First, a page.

Essex Junto

Status message

You are currently viewing our site as a guest which gives you limited access to view most discussions, videos and photo galleries. By joining our free community you will have access to post topics, communicate privately with other users, upload videos and photos in your own photo album and access many other special features. Registration is fast, simple and absolutely free so please, join our community today!

New Post
  • ↓ Jump to:
  • Imagesx0
  • Forum topicsx0
  • Articlesx0
  • Opinionsx0
  • Quotesx2
  • Commentsx0

Quotes (2)

The Essex Junto was a group of lawyers and merchants from Essex County, Massachusetts. These Federalists supported Alexander Hamilton and the Massachusetts radicals. When Hamilton was offered a place in the plot to secede New England from the Union, he denied the offer. Consequently, the Essex Junto tried to vie support from Aaron Burr, who also rejected the offer from the Junto. The first attempt to break off New England from the Union failed since it was unable to gain support from the major power brokers in the state of New York.

After Hamilton's death, they became even more extreme. During the War of 1812, they were called "Blue Lights" because of the common belief and reports from the United States Navy that they would shine blue lights to alert the British blockading ships of escaping American ships, or to alert British ships to come ashore and carry out illegal trade. They supported the Hartford Convention's disaffection with the War of 1812 and proposed secession of New England. Some members of the Essex Junto were Timothy Pickering, George Cabot, Fisher Ames, Francis Dana, Nathan Dane, Benjamin Goodhue, Stephen Higginson, Jonathon Jackson, John Lowell, Israel Thorndike, Nathaniel Tracy, and Theophilus Parsons.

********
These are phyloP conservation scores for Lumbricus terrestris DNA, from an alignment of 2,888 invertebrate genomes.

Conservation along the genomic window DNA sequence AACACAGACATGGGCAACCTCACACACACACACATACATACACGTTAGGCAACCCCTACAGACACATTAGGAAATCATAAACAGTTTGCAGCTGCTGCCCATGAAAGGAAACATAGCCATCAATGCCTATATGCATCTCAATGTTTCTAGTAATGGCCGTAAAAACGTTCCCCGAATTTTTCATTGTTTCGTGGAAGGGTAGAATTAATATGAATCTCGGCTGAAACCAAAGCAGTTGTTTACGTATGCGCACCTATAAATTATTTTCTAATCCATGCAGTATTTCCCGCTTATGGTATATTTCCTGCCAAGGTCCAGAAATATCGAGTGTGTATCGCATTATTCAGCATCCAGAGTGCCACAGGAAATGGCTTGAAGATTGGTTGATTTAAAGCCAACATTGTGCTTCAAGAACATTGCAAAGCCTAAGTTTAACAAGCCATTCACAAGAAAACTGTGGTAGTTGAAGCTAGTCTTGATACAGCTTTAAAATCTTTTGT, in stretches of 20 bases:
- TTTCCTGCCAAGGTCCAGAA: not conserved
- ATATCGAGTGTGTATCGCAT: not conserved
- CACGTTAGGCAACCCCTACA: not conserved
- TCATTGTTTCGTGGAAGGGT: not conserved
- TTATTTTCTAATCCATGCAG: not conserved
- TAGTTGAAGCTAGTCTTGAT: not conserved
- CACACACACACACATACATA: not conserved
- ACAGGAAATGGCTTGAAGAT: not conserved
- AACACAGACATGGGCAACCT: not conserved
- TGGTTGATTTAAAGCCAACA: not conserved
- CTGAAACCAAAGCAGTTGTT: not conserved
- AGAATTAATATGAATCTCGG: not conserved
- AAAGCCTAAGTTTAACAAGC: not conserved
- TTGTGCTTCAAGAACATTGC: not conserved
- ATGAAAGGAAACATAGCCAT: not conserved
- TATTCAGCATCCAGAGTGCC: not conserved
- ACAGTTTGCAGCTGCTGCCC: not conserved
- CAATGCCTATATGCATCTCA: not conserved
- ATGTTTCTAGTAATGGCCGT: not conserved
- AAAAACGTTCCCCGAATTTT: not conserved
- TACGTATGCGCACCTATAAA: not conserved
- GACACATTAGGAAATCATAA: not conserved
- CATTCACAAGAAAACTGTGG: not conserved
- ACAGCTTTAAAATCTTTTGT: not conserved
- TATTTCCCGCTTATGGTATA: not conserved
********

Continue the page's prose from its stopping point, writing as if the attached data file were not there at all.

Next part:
Wikipedia

The exposure of this conspiracy [Edwardean Conspiracy] did not deter the plotters, who soon followed it with another, the Essex Junto of 1804-1808...The conspiracy had been fueled by the efforts of a leading British Intelligence operative, Sir John Robison, who worked closely with the Aaron Burr network. After President Thomas Jefferson was informed of the details of the Essex Junto, the malefactors reluctantly abandoned their dream of an early breakup of the Union, and then dedicated themselves to a longer-range strategy, which culminated in the Civil War.

Eustace Mullins / The Curse of Canaan

Site Statistics

Posts
16,549
Comments
27,448
Members
15,539
Newest
wnewton

Currently Active Users 4 members